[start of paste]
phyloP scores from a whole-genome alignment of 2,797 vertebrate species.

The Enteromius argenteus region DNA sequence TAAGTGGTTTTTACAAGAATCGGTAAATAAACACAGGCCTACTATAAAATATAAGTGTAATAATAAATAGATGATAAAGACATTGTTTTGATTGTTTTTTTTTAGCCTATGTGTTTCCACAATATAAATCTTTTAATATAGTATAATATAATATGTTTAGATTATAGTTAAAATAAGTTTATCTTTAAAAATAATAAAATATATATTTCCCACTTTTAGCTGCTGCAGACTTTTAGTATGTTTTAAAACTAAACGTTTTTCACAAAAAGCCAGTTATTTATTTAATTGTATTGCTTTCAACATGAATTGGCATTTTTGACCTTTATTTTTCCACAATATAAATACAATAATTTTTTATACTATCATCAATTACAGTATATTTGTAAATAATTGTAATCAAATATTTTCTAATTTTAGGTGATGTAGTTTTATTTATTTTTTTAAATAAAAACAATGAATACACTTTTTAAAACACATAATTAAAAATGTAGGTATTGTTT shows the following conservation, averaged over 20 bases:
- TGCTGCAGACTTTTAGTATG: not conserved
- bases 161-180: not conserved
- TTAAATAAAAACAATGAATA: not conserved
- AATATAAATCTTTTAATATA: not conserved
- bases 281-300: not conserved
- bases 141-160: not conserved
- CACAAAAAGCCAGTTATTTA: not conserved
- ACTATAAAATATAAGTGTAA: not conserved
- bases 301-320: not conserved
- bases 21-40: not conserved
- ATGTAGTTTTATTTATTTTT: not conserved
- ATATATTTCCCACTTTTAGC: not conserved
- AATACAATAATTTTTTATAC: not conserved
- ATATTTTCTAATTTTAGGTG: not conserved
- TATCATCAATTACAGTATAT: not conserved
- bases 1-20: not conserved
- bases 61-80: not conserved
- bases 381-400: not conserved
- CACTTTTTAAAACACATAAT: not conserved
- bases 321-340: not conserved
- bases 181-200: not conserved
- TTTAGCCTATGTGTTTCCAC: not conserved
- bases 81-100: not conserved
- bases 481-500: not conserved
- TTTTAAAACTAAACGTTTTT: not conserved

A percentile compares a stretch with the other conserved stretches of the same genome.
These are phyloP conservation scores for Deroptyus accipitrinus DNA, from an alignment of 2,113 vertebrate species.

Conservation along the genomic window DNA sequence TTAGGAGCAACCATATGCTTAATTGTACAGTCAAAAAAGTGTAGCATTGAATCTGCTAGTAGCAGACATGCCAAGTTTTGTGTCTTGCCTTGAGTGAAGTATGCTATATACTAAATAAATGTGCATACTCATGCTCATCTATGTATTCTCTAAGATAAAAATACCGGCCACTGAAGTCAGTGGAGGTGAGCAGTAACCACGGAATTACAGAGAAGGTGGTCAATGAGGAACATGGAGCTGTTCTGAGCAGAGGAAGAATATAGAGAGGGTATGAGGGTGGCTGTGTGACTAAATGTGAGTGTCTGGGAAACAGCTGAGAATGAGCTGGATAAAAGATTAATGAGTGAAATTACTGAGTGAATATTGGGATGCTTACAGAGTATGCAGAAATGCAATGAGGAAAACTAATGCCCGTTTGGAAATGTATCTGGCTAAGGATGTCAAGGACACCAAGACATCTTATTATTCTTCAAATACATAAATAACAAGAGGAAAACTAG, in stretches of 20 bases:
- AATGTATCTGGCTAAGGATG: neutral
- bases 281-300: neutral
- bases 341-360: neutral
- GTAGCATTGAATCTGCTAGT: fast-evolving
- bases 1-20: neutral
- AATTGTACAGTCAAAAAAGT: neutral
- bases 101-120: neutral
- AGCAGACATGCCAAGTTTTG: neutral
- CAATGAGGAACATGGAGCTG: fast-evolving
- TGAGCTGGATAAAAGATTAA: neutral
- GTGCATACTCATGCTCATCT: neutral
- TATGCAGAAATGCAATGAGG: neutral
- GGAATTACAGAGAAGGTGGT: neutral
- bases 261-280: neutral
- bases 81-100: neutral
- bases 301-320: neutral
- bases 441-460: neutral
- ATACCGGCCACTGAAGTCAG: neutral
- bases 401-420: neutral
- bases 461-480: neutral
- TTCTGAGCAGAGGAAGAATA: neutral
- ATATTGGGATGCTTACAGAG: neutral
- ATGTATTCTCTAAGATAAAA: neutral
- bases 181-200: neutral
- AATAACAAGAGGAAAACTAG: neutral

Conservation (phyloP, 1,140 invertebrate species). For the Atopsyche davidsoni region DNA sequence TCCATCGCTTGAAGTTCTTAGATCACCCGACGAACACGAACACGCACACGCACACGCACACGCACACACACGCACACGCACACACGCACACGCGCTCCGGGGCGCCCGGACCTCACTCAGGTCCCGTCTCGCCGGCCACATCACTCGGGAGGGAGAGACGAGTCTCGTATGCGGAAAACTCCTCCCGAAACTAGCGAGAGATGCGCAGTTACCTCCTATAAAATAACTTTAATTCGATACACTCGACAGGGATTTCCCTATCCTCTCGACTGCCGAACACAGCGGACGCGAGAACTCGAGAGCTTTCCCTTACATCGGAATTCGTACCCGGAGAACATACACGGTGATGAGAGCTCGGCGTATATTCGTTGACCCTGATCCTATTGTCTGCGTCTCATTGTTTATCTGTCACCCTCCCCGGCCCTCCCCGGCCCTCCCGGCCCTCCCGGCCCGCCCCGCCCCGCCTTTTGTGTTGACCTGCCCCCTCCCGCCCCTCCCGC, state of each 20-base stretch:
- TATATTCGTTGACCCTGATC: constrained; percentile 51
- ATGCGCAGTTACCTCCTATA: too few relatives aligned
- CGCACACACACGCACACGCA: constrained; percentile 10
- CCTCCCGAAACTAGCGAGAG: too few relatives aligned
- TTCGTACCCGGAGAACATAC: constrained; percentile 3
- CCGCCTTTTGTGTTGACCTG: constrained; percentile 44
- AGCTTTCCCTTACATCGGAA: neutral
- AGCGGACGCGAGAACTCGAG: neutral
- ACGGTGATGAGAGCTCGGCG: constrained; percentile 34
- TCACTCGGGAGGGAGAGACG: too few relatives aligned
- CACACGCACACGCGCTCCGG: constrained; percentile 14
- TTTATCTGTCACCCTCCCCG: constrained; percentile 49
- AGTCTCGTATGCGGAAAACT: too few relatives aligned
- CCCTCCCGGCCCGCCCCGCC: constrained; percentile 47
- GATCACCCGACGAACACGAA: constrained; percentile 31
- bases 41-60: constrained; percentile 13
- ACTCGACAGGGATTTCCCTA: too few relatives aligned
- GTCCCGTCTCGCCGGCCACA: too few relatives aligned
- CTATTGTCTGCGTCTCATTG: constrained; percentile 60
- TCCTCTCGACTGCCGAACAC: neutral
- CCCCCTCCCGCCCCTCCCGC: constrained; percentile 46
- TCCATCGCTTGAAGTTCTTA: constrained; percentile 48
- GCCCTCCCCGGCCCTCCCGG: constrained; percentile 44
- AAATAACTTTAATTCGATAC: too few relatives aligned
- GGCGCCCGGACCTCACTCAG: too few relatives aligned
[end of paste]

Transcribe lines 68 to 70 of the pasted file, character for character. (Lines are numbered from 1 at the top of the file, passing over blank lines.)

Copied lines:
- TTTATCTGTCACCCTCCCCG: constrained; percentile 49
- AGTCTCGTATGCGGAAAACT: too few relatives aligned
- CCCTCCCGGCCCGCCCCGCC: constrained; percentile 47